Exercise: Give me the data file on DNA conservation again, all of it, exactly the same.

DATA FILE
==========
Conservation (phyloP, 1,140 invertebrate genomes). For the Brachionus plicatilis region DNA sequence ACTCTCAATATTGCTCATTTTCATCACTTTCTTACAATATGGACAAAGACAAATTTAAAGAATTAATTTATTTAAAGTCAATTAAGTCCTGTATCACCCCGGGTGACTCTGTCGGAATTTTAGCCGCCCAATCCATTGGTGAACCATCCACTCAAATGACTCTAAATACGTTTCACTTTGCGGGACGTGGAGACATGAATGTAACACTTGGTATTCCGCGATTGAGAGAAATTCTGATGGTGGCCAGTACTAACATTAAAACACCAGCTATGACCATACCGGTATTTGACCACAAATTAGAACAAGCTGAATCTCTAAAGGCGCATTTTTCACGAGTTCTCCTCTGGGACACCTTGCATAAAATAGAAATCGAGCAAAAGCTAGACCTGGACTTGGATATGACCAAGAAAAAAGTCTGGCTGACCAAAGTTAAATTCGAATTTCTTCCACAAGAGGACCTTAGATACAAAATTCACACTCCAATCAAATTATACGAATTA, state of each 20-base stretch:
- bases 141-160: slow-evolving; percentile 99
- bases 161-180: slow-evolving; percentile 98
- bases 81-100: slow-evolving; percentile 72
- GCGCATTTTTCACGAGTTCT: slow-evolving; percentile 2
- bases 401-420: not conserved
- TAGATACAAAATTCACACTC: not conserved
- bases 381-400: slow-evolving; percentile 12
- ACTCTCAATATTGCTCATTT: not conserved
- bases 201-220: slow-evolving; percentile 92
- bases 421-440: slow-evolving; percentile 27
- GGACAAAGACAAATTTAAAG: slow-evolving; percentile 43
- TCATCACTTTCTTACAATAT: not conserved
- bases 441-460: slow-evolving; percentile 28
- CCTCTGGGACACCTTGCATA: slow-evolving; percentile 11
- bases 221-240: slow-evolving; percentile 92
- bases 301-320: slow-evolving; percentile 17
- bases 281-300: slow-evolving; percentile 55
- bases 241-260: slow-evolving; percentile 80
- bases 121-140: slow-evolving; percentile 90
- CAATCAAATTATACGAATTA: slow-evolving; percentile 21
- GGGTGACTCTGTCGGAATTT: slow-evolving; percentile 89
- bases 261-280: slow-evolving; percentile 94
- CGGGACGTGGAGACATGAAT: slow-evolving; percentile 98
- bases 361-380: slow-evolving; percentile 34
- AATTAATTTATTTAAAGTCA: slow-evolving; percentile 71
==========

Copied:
Conservation (phyloP, 1,140 invertebrate genomes). For the Brachionus plicatilis region DNA sequence ACTCTCAATATTGCTCATTTTCATCACTTTCTTACAATATGGACAAAGACAAATTTAAAGAATTAATTTATTTAAAGTCAATTAAGTCCTGTATCACCCCGGGTGACTCTGTCGGAATTTTAGCCGCCCAATCCATTGGTGAACCATCCACTCAAATGACTCTAAATACGTTTCACTTTGCGGGACGTGGAGACATGAATGTAACACTTGGTATTCCGCGATTGAGAGAAATTCTGATGGTGGCCAGTACTAACATTAAAACACCAGCTATGACCATACCGGTATTTGACCACAAATTAGAACAAGCTGAATCTCTAAAGGCGCATTTTTCACGAGTTCTCCTCTGGGACACCTTGCATAAAATAGAAATCGAGCAAAAGCTAGACCTGGACTTGGATATGACCAAGAAAAAAGTCTGGCTGACCAAAGTTAAATTCGAATTTCTTCCACAAGAGGACCTTAGATACAAAATTCACACTCCAATCAAATTATACGAATTA, state of each 20-base stretch:
- bases 141-160: slow-evolving; percentile 99
- bases 161-180: slow-evolving; percentile 98
- bases 81-100: slow-evolving; percentile 72
- GCGCATTTTTCACGAGTTCT: slow-evolving; percentile 2
- bases 401-420: not conserved
- TAGATACAAAATTCACACTC: not conserved
- bases 381-400: slow-evolving; percentile 12
- ACTCTCAATATTGCTCATTT: not conserved
- bases 201-220: slow-evolving; percentile 92
- bases 421-440: slow-evolving; percentile 27
- GGACAAAGACAAATTTAAAG: slow-evolving; percentile 43
- TCATCACTTTCTTACAATAT: not conserved
- bases 441-460: slow-evolving; percentile 28
- CCTCTGGGACACCTTGCATA: slow-evolving; percentile 11
- bases 221-240: slow-evolving; percentile 92
- bases 301-320: slow-evolving; percentile 17
- bases 281-300: slow-evolving; percentile 55
- bases 241-260: slow-evolving; percentile 80
- bases 121-140: slow-evolving; percentile 90
- CAATCAAATTATACGAATTA: slow-evolving; percentile 21
- GGGTGACTCTGTCGGAATTT: slow-evolving; percentile 89
- bases 261-280: slow-evolving; percentile 94
- CGGGACGTGGAGACATGAAT: slow-evolving; percentile 98
- bases 361-380: slow-evolving; percentile 34
- AATTAATTTATTTAAAGTCA: slow-evolving; percentile 71